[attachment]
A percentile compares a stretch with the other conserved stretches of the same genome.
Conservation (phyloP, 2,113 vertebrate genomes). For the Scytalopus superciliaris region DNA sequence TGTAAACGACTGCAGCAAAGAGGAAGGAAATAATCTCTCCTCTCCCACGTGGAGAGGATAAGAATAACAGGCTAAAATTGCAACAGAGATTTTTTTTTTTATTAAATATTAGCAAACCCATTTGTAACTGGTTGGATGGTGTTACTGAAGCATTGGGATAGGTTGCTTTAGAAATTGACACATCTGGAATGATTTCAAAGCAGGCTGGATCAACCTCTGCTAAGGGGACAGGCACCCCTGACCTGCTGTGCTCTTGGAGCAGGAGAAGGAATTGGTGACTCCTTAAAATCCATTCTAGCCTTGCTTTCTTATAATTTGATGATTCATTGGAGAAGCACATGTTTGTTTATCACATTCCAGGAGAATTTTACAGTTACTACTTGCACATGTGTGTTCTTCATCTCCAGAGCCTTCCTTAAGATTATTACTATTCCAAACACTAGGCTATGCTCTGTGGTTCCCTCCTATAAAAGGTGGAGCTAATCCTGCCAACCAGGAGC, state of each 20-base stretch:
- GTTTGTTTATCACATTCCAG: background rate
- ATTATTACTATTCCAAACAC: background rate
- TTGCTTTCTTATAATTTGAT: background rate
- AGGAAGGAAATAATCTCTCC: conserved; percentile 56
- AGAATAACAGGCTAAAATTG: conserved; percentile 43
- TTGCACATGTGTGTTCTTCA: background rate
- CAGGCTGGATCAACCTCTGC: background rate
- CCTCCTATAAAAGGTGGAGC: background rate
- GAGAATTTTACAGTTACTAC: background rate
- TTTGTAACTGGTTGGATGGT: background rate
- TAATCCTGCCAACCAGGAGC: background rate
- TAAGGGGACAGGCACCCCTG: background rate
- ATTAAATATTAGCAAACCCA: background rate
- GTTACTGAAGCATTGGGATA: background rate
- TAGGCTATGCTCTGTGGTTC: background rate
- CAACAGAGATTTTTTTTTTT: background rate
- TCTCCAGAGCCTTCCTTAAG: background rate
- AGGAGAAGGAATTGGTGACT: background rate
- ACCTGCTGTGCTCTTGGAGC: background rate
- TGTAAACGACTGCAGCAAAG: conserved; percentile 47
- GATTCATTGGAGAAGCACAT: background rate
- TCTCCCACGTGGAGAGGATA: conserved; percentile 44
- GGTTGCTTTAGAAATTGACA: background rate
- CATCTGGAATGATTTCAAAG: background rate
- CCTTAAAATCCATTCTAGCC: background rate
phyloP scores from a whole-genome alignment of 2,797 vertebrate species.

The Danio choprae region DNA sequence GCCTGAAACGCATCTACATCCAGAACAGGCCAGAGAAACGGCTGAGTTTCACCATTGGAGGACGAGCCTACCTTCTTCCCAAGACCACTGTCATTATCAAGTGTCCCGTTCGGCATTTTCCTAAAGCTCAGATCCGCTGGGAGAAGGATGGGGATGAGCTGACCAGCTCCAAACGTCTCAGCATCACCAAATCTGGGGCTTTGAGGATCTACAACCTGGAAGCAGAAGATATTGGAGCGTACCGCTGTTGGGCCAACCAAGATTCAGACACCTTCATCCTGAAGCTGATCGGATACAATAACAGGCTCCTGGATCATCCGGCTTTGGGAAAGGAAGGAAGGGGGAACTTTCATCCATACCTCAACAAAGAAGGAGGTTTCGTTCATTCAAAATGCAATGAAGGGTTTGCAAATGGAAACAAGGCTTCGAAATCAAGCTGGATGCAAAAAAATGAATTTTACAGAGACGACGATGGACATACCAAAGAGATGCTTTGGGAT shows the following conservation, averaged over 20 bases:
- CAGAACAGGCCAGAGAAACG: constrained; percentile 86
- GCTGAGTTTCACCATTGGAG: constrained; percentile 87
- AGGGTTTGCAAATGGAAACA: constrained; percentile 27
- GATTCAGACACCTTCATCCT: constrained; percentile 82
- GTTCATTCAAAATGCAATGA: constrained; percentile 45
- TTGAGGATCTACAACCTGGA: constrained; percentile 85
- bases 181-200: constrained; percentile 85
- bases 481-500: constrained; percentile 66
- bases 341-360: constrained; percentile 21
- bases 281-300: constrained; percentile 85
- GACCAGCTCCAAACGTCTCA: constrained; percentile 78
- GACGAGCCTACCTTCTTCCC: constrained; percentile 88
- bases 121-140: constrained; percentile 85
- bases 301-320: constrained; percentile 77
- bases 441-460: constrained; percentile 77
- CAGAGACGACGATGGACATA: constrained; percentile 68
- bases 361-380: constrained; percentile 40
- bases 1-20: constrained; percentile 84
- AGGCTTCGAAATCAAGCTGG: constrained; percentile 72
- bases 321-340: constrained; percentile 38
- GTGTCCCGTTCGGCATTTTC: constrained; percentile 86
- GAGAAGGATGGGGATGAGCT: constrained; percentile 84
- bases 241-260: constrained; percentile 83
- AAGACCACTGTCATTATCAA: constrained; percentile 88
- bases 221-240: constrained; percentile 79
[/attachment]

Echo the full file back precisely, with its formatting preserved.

A percentile compares a stretch with the other conserved stretches of the same genome.
Conservation (phyloP, 2,113 vertebrate genomes). For the Scytalopus superciliaris region DNA sequence TGTAAACGACTGCAGCAAAGAGGAAGGAAATAATCTCTCCTCTCCCACGTGGAGAGGATAAGAATAACAGGCTAAAATTGCAACAGAGATTTTTTTTTTTATTAAATATTAGCAAACCCATTTGTAACTGGTTGGATGGTGTTACTGAAGCATTGGGATAGGTTGCTTTAGAAATTGACACATCTGGAATGATTTCAAAGCAGGCTGGATCAACCTCTGCTAAGGGGACAGGCACCCCTGACCTGCTGTGCTCTTGGAGCAGGAGAAGGAATTGGTGACTCCTTAAAATCCATTCTAGCCTTGCTTTCTTATAATTTGATGATTCATTGGAGAAGCACATGTTTGTTTATCACATTCCAGGAGAATTTTACAGTTACTACTTGCACATGTGTGTTCTTCATCTCCAGAGCCTTCCTTAAGATTATTACTATTCCAAACACTAGGCTATGCTCTGTGGTTCCCTCCTATAAAAGGTGGAGCTAATCCTGCCAACCAGGAGC, state of each 20-base stretch:
- GTTTGTTTATCACATTCCAG: background rate
- ATTATTACTATTCCAAACAC: background rate
- TTGCTTTCTTATAATTTGAT: background rate
- AGGAAGGAAATAATCTCTCC: conserved; percentile 56
- AGAATAACAGGCTAAAATTG: conserved; percentile 43
- TTGCACATGTGTGTTCTTCA: background rate
- CAGGCTGGATCAACCTCTGC: background rate
- CCTCCTATAAAAGGTGGAGC: background rate
- GAGAATTTTACAGTTACTAC: background rate
- TTTGTAACTGGTTGGATGGT: background rate
- TAATCCTGCCAACCAGGAGC: background rate
- TAAGGGGACAGGCACCCCTG: background rate
- ATTAAATATTAGCAAACCCA: background rate
- GTTACTGAAGCATTGGGATA: background rate
- TAGGCTATGCTCTGTGGTTC: background rate
- CAACAGAGATTTTTTTTTTT: background rate
- TCTCCAGAGCCTTCCTTAAG: background rate
- AGGAGAAGGAATTGGTGACT: background rate
- ACCTGCTGTGCTCTTGGAGC: background rate
- TGTAAACGACTGCAGCAAAG: conserved; percentile 47
- GATTCATTGGAGAAGCACAT: background rate
- TCTCCCACGTGGAGAGGATA: conserved; percentile 44
- GGTTGCTTTAGAAATTGACA: background rate
- CATCTGGAATGATTTCAAAG: background rate
- CCTTAAAATCCATTCTAGCC: background rate
phyloP scores from a whole-genome alignment of 2,797 vertebrate species.

The Danio choprae region DNA sequence GCCTGAAACGCATCTACATCCAGAACAGGCCAGAGAAACGGCTGAGTTTCACCATTGGAGGACGAGCCTACCTTCTTCCCAAGACCACTGTCATTATCAAGTGTCCCGTTCGGCATTTTCCTAAAGCTCAGATCCGCTGGGAGAAGGATGGGGATGAGCTGACCAGCTCCAAACGTCTCAGCATCACCAAATCTGGGGCTTTGAGGATCTACAACCTGGAAGCAGAAGATATTGGAGCGTACCGCTGTTGGGCCAACCAAGATTCAGACACCTTCATCCTGAAGCTGATCGGATACAATAACAGGCTCCTGGATCATCCGGCTTTGGGAAAGGAAGGAAGGGGGAACTTTCATCCATACCTCAACAAAGAAGGAGGTTTCGTTCATTCAAAATGCAATGAAGGGTTTGCAAATGGAAACAAGGCTTCGAAATCAAGCTGGATGCAAAAAAATGAATTTTACAGAGACGACGATGGACATACCAAAGAGATGCTTTGGGAT shows the following conservation, averaged over 20 bases:
- CAGAACAGGCCAGAGAAACG: constrained; percentile 86
- GCTGAGTTTCACCATTGGAG: constrained; percentile 87
- AGGGTTTGCAAATGGAAACA: constrained; percentile 27
- GATTCAGACACCTTCATCCT: constrained; percentile 82
- GTTCATTCAAAATGCAATGA: constrained; percentile 45
- TTGAGGATCTACAACCTGGA: constrained; percentile 85
- bases 181-200: constrained; percentile 85
- bases 481-500: constrained; percentile 66
- bases 341-360: constrained; percentile 21
- bases 281-300: constrained; percentile 85
- GACCAGCTCCAAACGTCTCA: constrained; percentile 78
- GACGAGCCTACCTTCTTCCC: constrained; percentile 88
- bases 121-140: constrained; percentile 85
- bases 301-320: constrained; percentile 77
- bases 441-460: constrained; percentile 77
- CAGAGACGACGATGGACATA: constrained; percentile 68
- bases 361-380: constrained; percentile 40
- bases 1-20: constrained; percentile 84
- AGGCTTCGAAATCAAGCTGG: constrained; percentile 72
- bases 321-340: constrained; percentile 38
- GTGTCCCGTTCGGCATTTTC: constrained; percentile 86
- GAGAAGGATGGGGATGAGCT: constrained; percentile 84
- bases 241-260: constrained; percentile 83
- AAGACCACTGTCATTATCAA: constrained; percentile 88
- bases 221-240: constrained; percentile 79